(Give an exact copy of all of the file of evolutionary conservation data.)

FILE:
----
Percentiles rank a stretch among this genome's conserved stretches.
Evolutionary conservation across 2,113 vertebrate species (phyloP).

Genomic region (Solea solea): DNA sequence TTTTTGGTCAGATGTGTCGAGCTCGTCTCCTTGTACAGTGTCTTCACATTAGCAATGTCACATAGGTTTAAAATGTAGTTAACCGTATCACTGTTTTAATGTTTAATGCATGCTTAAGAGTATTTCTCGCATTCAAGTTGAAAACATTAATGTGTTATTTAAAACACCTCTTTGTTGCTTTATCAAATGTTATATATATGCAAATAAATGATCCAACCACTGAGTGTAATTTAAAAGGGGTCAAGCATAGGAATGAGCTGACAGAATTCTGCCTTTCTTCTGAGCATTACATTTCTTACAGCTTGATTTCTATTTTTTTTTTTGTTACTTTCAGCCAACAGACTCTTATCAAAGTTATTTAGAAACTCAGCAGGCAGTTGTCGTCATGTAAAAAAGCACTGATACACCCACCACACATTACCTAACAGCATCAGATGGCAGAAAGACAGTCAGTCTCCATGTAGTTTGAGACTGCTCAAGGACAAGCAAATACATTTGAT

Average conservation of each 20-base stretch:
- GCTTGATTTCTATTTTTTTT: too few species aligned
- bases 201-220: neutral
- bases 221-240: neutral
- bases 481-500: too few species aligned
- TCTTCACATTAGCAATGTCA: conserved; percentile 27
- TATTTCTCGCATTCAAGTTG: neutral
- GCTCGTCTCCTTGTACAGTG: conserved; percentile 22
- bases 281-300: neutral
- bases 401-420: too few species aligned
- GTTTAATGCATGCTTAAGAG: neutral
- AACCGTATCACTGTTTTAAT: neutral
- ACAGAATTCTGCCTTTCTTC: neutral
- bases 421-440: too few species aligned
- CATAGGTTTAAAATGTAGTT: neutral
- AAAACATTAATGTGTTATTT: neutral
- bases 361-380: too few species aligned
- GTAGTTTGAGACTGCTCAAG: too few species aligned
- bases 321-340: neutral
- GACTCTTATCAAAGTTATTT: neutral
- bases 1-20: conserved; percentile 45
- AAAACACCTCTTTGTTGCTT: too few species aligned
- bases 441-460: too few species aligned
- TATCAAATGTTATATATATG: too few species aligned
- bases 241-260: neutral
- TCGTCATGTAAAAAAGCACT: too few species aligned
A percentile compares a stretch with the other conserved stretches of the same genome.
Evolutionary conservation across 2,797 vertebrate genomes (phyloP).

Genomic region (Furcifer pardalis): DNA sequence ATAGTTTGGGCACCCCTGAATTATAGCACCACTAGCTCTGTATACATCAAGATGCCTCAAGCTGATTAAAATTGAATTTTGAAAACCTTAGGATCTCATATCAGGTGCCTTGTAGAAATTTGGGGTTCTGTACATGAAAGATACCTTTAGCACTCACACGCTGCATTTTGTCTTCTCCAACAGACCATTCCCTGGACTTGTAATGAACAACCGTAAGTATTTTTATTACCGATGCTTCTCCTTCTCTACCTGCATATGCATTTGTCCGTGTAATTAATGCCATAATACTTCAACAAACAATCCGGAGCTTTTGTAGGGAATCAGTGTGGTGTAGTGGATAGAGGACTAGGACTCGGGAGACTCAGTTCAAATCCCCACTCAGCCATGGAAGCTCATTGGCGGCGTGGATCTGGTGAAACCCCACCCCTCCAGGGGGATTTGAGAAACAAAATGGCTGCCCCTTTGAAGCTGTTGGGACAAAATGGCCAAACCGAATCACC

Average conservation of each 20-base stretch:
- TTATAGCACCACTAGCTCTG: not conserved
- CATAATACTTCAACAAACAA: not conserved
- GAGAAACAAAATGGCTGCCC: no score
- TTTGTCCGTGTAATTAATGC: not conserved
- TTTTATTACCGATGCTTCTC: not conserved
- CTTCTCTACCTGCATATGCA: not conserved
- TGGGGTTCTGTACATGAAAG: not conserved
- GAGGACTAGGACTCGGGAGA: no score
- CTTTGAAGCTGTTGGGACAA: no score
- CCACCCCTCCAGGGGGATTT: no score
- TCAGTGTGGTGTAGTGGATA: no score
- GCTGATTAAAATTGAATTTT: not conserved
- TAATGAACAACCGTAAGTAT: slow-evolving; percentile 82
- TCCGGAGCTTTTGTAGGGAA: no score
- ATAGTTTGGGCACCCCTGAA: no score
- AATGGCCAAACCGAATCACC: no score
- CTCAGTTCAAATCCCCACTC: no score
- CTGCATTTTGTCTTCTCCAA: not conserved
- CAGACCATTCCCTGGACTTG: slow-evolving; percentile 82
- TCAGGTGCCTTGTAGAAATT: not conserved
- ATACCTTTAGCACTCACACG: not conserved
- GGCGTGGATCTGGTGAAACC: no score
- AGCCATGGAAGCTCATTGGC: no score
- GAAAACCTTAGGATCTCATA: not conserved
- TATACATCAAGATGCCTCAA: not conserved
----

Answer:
Percentiles rank a stretch among this genome's conserved stretches.
Evolutionary conservation across 2,113 vertebrate species (phyloP).

Genomic region (Solea solea): DNA sequence TTTTTGGTCAGATGTGTCGAGCTCGTCTCCTTGTACAGTGTCTTCACATTAGCAATGTCACATAGGTTTAAAATGTAGTTAACCGTATCACTGTTTTAATGTTTAATGCATGCTTAAGAGTATTTCTCGCATTCAAGTTGAAAACATTAATGTGTTATTTAAAACACCTCTTTGTTGCTTTATCAAATGTTATATATATGCAAATAAATGATCCAACCACTGAGTGTAATTTAAAAGGGGTCAAGCATAGGAATGAGCTGACAGAATTCTGCCTTTCTTCTGAGCATTACATTTCTTACAGCTTGATTTCTATTTTTTTTTTTGTTACTTTCAGCCAACAGACTCTTATCAAAGTTATTTAGAAACTCAGCAGGCAGTTGTCGTCATGTAAAAAAGCACTGATACACCCACCACACATTACCTAACAGCATCAGATGGCAGAAAGACAGTCAGTCTCCATGTAGTTTGAGACTGCTCAAGGACAAGCAAATACATTTGAT

Average conservation of each 20-base stretch:
- GCTTGATTTCTATTTTTTTT: too few species aligned
- bases 201-220: neutral
- bases 221-240: neutral
- bases 481-500: too few species aligned
- TCTTCACATTAGCAATGTCA: conserved; percentile 27
- TATTTCTCGCATTCAAGTTG: neutral
- GCTCGTCTCCTTGTACAGTG: conserved; percentile 22
- bases 281-300: neutral
- bases 401-420: too few species aligned
- GTTTAATGCATGCTTAAGAG: neutral
- AACCGTATCACTGTTTTAAT: neutral
- ACAGAATTCTGCCTTTCTTC: neutral
- bases 421-440: too few species aligned
- CATAGGTTTAAAATGTAGTT: neutral
- AAAACATTAATGTGTTATTT: neutral
- bases 361-380: too few species aligned
- GTAGTTTGAGACTGCTCAAG: too few species aligned
- bases 321-340: neutral
- GACTCTTATCAAAGTTATTT: neutral
- bases 1-20: conserved; percentile 45
- AAAACACCTCTTTGTTGCTT: too few species aligned
- bases 441-460: too few species aligned
- TATCAAATGTTATATATATG: too few species aligned
- bases 241-260: neutral
- TCGTCATGTAAAAAAGCACT: too few species aligned
A percentile compares a stretch with the other conserved stretches of the same genome.
Evolutionary conservation across 2,797 vertebrate genomes (phyloP).

Genomic region (Furcifer pardalis): DNA sequence ATAGTTTGGGCACCCCTGAATTATAGCACCACTAGCTCTGTATACATCAAGATGCCTCAAGCTGATTAAAATTGAATTTTGAAAACCTTAGGATCTCATATCAGGTGCCTTGTAGAAATTTGGGGTTCTGTACATGAAAGATACCTTTAGCACTCACACGCTGCATTTTGTCTTCTCCAACAGACCATTCCCTGGACTTGTAATGAACAACCGTAAGTATTTTTATTACCGATGCTTCTCCTTCTCTACCTGCATATGCATTTGTCCGTGTAATTAATGCCATAATACTTCAACAAACAATCCGGAGCTTTTGTAGGGAATCAGTGTGGTGTAGTGGATAGAGGACTAGGACTCGGGAGACTCAGTTCAAATCCCCACTCAGCCATGGAAGCTCATTGGCGGCGTGGATCTGGTGAAACCCCACCCCTCCAGGGGGATTTGAGAAACAAAATGGCTGCCCCTTTGAAGCTGTTGGGACAAAATGGCCAAACCGAATCACC

Average conservation of each 20-base stretch:
- TTATAGCACCACTAGCTCTG: not conserved
- CATAATACTTCAACAAACAA: not conserved
- GAGAAACAAAATGGCTGCCC: no score
- TTTGTCCGTGTAATTAATGC: not conserved
- TTTTATTACCGATGCTTCTC: not conserved
- CTTCTCTACCTGCATATGCA: not conserved
- TGGGGTTCTGTACATGAAAG: not conserved
- GAGGACTAGGACTCGGGAGA: no score
- CTTTGAAGCTGTTGGGACAA: no score
- CCACCCCTCCAGGGGGATTT: no score
- TCAGTGTGGTGTAGTGGATA: no score
- GCTGATTAAAATTGAATTTT: not conserved
- TAATGAACAACCGTAAGTAT: slow-evolving; percentile 82
- TCCGGAGCTTTTGTAGGGAA: no score
- ATAGTTTGGGCACCCCTGAA: no score
- AATGGCCAAACCGAATCACC: no score
- CTCAGTTCAAATCCCCACTC: no score
- CTGCATTTTGTCTTCTCCAA: not conserved
- CAGACCATTCCCTGGACTTG: slow-evolving; percentile 82
- TCAGGTGCCTTGTAGAAATT: not conserved
- ATACCTTTAGCACTCACACG: not conserved
- GGCGTGGATCTGGTGAAACC: no score
- AGCCATGGAAGCTCATTGGC: no score
- GAAAACCTTAGGATCTCATA: not conserved
- TATACATCAAGATGCCTCAA: not conserved